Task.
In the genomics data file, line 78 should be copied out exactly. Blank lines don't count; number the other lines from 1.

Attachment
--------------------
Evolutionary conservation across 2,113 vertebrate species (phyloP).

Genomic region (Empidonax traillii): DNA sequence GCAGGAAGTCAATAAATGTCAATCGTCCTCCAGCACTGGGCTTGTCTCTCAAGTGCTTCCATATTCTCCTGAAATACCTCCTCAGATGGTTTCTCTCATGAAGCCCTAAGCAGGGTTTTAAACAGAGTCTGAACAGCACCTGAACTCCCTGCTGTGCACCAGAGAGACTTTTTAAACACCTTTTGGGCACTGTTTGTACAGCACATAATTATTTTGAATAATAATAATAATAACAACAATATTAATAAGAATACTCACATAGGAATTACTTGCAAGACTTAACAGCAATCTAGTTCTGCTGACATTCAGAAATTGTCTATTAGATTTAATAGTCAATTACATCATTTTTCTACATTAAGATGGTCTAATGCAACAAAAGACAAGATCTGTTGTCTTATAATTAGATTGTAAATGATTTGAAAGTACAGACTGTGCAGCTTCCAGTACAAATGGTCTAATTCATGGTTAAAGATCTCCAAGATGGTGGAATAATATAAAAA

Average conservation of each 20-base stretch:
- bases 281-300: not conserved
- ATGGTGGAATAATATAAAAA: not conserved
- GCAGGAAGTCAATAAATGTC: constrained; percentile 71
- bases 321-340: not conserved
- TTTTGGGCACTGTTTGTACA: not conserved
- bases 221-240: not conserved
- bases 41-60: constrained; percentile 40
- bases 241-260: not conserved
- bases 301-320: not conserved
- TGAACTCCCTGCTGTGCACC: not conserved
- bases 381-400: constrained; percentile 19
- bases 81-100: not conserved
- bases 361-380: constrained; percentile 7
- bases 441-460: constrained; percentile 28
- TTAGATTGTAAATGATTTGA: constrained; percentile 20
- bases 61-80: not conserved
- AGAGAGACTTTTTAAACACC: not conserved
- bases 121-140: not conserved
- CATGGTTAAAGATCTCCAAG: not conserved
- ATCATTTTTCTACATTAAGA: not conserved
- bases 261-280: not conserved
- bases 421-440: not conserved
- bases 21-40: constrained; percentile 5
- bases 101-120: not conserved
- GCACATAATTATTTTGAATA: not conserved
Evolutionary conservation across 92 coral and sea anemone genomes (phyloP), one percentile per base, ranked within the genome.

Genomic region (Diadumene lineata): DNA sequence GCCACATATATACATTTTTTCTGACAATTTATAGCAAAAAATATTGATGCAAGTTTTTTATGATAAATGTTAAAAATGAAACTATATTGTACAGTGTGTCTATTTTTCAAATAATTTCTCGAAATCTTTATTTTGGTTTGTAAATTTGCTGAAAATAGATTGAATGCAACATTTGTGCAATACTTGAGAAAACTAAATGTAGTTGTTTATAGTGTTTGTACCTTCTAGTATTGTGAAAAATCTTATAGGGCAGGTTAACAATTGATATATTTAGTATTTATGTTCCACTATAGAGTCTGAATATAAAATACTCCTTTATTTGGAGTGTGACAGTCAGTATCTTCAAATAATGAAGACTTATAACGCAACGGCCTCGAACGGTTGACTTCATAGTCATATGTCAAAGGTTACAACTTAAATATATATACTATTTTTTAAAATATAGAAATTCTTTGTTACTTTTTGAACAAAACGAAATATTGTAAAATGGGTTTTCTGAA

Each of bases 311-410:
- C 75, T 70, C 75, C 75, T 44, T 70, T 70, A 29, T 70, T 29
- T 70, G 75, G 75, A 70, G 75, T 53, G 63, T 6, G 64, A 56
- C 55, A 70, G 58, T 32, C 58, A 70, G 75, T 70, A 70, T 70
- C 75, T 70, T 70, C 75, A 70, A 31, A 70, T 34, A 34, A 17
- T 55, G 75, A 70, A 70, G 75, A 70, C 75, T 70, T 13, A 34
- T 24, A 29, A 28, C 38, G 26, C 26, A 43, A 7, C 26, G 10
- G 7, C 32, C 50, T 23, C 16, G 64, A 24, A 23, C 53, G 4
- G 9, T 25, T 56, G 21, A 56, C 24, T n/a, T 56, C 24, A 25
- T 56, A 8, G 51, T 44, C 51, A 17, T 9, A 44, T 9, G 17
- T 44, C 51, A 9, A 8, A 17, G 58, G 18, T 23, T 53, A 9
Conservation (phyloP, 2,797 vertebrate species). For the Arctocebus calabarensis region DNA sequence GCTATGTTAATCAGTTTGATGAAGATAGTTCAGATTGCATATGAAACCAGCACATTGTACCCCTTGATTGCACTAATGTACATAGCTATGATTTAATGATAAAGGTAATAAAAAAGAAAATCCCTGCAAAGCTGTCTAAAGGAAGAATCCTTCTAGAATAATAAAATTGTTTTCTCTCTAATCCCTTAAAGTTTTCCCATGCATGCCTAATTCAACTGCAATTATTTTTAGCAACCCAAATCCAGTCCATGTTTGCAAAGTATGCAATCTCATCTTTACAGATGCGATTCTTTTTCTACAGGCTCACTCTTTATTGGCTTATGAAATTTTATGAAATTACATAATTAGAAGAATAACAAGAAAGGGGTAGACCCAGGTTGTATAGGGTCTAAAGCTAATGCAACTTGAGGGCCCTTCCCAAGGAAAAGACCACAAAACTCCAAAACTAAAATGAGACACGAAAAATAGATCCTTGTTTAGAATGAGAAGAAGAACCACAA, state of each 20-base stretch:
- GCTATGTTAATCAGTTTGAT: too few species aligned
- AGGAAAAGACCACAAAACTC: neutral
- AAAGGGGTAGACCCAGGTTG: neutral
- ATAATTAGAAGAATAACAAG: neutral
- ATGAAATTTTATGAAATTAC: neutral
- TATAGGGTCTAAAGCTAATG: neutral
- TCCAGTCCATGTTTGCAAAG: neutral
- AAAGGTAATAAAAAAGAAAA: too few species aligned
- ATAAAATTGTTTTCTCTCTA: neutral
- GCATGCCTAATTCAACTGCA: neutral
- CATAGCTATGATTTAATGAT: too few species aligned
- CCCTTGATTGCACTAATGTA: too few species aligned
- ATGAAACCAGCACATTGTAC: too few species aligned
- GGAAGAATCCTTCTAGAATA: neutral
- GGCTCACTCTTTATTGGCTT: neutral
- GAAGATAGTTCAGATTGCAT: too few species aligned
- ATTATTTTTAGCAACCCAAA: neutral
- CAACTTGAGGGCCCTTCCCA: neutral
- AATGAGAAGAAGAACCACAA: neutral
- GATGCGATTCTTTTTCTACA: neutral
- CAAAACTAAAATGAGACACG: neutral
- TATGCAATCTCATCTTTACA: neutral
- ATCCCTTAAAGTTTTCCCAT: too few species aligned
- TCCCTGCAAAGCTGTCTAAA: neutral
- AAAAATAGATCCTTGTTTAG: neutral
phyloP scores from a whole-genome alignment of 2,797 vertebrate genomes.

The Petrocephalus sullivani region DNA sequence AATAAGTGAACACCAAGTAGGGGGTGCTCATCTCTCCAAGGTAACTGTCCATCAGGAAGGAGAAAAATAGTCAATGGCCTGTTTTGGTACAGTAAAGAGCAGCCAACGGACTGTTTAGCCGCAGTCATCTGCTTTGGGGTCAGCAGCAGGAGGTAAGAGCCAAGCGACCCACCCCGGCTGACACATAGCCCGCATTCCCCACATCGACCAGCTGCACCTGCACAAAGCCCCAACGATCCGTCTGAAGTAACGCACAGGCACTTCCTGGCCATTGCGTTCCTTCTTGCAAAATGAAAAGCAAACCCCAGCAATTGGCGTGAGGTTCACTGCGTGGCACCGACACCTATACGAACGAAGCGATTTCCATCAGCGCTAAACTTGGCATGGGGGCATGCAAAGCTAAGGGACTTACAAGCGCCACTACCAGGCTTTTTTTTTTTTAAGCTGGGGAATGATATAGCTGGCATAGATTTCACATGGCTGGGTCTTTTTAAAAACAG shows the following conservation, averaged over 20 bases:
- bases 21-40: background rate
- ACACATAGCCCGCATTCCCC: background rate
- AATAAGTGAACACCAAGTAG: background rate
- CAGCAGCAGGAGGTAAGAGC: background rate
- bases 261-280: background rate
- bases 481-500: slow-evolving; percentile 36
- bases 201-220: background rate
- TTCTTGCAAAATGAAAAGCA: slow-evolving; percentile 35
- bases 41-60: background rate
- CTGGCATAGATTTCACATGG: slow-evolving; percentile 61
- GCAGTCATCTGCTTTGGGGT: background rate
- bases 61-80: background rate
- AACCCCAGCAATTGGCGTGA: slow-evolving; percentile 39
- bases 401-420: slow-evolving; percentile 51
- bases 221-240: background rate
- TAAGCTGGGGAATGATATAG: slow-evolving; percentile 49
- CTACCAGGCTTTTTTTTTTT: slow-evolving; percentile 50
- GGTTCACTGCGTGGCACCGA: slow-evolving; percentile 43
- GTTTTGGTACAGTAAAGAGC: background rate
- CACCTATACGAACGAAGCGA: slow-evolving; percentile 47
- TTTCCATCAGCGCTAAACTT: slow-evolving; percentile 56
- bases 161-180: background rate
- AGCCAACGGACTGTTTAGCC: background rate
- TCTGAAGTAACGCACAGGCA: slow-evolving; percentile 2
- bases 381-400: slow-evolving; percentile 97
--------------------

- bases 41-60: background rate